Love on the Margins in ‘Tangerine’

by Scott Pewenofkit on July 24, 2015

in Print Reviews,Reviews

[Rating: Solid Rock Fist Up]

Tangerine, now showing at the Tivoli in Kansas City, is a sleazy, comical adventure story about a spurned transsexual prostitute out for revenge after she’s released from the county jail.

At a table in a dingy donut store where golden California sunlight spills through the windows, trans prostitute Sin-Dee Rella (Kitana Kiki Rodriguez) finds out from her best friend Alexandra (Mya Taylor) that her pimp boyfriend Chester (James Ransone) started seeing a another women while she was serving a 28 day sentence. We are shown the lurid, garishly neon-colored sleaze-noir underworld of Tangerine when Sin-Dee searches the sun-drenched sidewalks of seedy Los Angeles and its strip malls, motels, cabs, fast food joints, bail bond businesses, in search of Chester and his new girl.

The film has a hypnotic nighttime aesthetic made possible by ugly fluorescent lighting, glowing street lights, and the golden-orange Magic Hour sun that seems to constantly illuminate the city’s concrete surfaces. Tangerine is a kind of Queer Noir drenched in tacky golden light and the eerie glow given off by neon signs. Perhaps inadvertently, the film updates the film noir style with themes of love and heartbreak that serve as fuel for its revenge fantasy.

The story is centered around the friendship between Sin-Dee and Alexandra, whose tight bond is established in the first scene of Tangerine and is nearly broken later on, before it is touchingly reconciled during the very last moment of the film. Her status as a prostitute to Chester’s pimp doesn’t dissuade her from feeling betrayed when she finds out that he’s slept with his other tricks.

Sin-Dee is hardened by jail and the streets, but she has the naivete of a softer person when her heart is broken. Underneath the film’s lurid nighttime visual style lies a story about a girl craving loyalty from the people she trusts.


Rodriguez and Taylor both have a natural chemistry and charisma on screen that is easily felt because their performances are derived from their real experiences as friends and as trans women. Rather than using the film’s realist moments to underline the poverty and dismal lives of the street people who populate the film, director Sean S. Baker lets us see and hear the fast rhythms of Sin-Dee’s ways of walking and talking.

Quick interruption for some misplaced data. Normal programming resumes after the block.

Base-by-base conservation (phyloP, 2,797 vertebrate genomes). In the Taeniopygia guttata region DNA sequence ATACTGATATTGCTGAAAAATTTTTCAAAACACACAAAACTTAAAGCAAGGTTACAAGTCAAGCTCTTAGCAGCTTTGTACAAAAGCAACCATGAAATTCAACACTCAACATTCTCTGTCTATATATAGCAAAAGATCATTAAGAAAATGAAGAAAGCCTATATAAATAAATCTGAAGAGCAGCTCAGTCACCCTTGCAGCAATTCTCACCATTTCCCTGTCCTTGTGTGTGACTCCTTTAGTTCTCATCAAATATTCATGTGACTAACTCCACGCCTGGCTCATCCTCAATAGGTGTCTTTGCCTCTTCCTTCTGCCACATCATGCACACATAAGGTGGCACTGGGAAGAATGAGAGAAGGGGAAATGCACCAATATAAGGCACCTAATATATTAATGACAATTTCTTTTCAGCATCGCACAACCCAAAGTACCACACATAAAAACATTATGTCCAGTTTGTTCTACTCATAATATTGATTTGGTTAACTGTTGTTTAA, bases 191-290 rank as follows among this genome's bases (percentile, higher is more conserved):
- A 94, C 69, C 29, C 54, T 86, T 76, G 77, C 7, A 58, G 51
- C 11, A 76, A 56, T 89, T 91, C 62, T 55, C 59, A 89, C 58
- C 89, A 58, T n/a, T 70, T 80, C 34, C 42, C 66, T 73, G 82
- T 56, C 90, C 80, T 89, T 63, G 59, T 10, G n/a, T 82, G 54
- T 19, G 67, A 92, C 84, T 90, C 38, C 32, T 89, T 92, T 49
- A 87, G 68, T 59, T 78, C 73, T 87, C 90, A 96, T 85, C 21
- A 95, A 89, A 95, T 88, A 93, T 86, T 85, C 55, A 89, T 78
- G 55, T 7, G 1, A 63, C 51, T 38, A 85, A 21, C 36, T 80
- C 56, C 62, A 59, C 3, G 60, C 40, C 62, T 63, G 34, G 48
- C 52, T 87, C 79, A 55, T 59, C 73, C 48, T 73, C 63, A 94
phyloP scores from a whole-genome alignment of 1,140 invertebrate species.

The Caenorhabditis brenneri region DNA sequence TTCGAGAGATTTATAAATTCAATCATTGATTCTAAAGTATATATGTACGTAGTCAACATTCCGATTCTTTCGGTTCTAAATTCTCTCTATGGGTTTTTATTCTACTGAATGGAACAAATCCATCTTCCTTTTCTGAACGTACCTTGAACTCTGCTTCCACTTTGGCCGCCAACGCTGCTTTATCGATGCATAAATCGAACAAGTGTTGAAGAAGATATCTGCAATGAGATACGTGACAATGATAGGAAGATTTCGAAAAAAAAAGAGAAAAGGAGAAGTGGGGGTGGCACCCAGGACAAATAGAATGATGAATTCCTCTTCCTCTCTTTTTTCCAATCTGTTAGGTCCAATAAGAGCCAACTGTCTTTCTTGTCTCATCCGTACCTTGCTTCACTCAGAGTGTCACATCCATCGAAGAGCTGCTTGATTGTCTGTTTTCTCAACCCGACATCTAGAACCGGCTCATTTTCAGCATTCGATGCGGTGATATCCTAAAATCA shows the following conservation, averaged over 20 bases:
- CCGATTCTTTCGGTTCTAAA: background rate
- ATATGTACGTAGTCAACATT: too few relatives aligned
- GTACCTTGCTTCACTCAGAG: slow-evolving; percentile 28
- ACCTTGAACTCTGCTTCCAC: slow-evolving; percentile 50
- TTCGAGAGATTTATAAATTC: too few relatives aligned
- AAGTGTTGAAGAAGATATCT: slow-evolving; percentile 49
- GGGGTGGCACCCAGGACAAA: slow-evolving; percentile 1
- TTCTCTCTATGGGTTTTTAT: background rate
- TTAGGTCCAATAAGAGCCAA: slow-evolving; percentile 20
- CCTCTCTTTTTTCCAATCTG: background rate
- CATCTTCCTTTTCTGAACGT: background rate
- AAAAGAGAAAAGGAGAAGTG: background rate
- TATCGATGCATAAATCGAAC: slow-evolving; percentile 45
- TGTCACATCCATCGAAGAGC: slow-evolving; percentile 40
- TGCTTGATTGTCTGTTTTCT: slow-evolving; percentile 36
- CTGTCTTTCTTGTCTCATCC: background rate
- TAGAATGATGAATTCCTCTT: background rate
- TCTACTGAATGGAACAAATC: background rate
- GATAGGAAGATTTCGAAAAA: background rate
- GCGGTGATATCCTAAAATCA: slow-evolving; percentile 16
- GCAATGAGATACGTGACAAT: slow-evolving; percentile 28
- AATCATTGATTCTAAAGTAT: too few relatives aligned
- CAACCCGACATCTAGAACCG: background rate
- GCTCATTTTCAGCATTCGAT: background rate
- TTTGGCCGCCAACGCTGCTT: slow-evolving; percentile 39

We experience her full sense of confidence and her rage against the woman who’s slept with her pimp. Almost entirely on foot, she glides through the streets of L.A. with a sense of pissed-off purpose. She has the crazed determination of Gena Rowlands in Gloria. She is messy, profane, violent, and authentic, like one of Rainer Fassbinder’s actresses, or like some of the people who appeared in early John Waters movies.

The fluid, hypnotic visual style is possible through Baker’s decision to shoot Tangerine using iPhone cameras with anamorphic lenses attached to them. Baker has a distinct visual style, in which seedy Los Angeles becomes a character  in the film. iPhone cameras pick up a limited amount of detail, but Baker has successfully captured the textures and nuances of the world he films, partly by drawing out its strangeness, its griminess, and the real personalities of its actors. Tangerine is washed out in golden sunlight that looks simultaneously beautiful and gaudy.

The unnatural lighting of the city is ghostly, casting everything in a glow that renders the world into something impossibly distant and strange. When the sun goes down, the film extends the nocturnal, glowing, Los Angeles-based neo-noir styles of films like Drive and Nightcrawler.  Unlike those films, Tangerine is impelled by its main character’s deeply felt need for love. All characters, prostitutes, pimps, street people, are given a kind of decency, moral relativity and empathy that more traditional noirs have given to anti-heroes, underworld denizens and others who survive on the margins. Tangerine is expressed with a neo noir style, but loyalty and friendship are its themes.

In addition to reviewing movies for Scene-Stealers, Scott is also the creator and editor of FourthCinema: A Journal of Native American Film, which can be read at

He uses what little spare time he has trying to convince people that Billy Madison is a coming-of-age story on par with The 400 Blows.

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